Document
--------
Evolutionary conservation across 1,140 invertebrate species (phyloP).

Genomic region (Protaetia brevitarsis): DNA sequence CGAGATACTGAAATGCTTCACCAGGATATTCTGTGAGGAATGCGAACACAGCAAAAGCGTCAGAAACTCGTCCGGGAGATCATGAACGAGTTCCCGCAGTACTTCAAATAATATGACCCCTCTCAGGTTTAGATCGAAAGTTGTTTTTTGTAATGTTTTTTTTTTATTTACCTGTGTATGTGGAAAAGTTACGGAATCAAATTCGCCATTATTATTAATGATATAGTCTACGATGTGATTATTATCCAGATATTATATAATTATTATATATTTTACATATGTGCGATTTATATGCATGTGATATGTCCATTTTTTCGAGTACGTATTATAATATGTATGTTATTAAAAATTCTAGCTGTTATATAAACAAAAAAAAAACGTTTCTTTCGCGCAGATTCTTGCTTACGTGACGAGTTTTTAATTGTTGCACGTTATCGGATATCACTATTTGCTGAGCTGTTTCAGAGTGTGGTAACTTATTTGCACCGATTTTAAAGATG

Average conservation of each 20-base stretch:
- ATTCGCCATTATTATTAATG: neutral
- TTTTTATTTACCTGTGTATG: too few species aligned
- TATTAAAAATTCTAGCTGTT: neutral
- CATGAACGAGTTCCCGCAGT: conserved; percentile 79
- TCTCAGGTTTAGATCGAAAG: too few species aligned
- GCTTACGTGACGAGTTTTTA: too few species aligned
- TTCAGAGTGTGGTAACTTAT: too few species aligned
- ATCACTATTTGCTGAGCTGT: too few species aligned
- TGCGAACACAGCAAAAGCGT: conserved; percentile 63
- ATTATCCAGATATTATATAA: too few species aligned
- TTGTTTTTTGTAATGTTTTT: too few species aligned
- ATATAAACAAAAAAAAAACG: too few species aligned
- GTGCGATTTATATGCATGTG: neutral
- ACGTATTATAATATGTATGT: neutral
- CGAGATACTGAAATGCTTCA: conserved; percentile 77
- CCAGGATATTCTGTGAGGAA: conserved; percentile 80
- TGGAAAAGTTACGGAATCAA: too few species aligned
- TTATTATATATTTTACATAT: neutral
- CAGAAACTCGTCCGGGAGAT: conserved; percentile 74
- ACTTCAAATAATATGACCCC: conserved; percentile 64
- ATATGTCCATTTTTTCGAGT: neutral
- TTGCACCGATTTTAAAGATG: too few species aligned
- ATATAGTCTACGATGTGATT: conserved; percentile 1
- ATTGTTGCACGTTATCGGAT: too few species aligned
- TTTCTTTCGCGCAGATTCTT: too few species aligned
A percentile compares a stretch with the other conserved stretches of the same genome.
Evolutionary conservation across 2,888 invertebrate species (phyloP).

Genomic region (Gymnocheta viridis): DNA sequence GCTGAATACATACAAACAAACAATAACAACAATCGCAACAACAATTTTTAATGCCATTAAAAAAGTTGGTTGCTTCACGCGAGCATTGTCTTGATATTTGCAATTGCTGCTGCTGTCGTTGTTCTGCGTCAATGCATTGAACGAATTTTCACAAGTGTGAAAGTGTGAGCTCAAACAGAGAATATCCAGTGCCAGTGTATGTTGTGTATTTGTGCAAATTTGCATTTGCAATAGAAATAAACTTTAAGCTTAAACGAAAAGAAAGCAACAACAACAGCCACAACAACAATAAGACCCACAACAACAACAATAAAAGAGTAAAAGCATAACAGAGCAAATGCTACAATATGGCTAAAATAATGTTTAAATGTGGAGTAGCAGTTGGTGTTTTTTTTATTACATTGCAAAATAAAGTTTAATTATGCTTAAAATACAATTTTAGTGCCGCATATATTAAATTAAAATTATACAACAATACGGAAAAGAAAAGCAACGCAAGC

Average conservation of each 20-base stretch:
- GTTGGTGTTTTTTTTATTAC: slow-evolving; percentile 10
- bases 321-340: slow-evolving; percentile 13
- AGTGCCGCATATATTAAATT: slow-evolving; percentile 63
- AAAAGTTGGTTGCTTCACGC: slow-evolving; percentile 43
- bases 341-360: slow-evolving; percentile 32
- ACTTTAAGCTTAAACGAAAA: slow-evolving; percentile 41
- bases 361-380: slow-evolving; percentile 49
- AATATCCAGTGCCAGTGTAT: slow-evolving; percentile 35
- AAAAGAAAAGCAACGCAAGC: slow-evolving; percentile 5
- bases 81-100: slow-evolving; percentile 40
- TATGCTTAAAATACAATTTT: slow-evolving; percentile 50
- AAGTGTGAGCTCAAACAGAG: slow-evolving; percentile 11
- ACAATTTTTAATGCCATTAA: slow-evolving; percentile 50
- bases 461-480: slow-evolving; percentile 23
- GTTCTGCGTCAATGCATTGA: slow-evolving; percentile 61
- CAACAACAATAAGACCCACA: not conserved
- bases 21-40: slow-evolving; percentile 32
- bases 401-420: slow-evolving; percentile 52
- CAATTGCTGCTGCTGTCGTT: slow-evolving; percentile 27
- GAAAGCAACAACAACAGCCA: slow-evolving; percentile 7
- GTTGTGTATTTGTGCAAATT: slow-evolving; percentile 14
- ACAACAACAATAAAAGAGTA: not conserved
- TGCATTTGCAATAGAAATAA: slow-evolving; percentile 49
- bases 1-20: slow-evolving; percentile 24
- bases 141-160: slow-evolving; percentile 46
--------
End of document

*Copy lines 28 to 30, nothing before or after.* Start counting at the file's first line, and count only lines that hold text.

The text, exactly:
- TTTCTTTCGCGCAGATTCTT: too few species aligned
A percentile compares a stretch with the other conserved stretches of the same genome.
Evolutionary conservation across 2,888 invertebrate species (phyloP).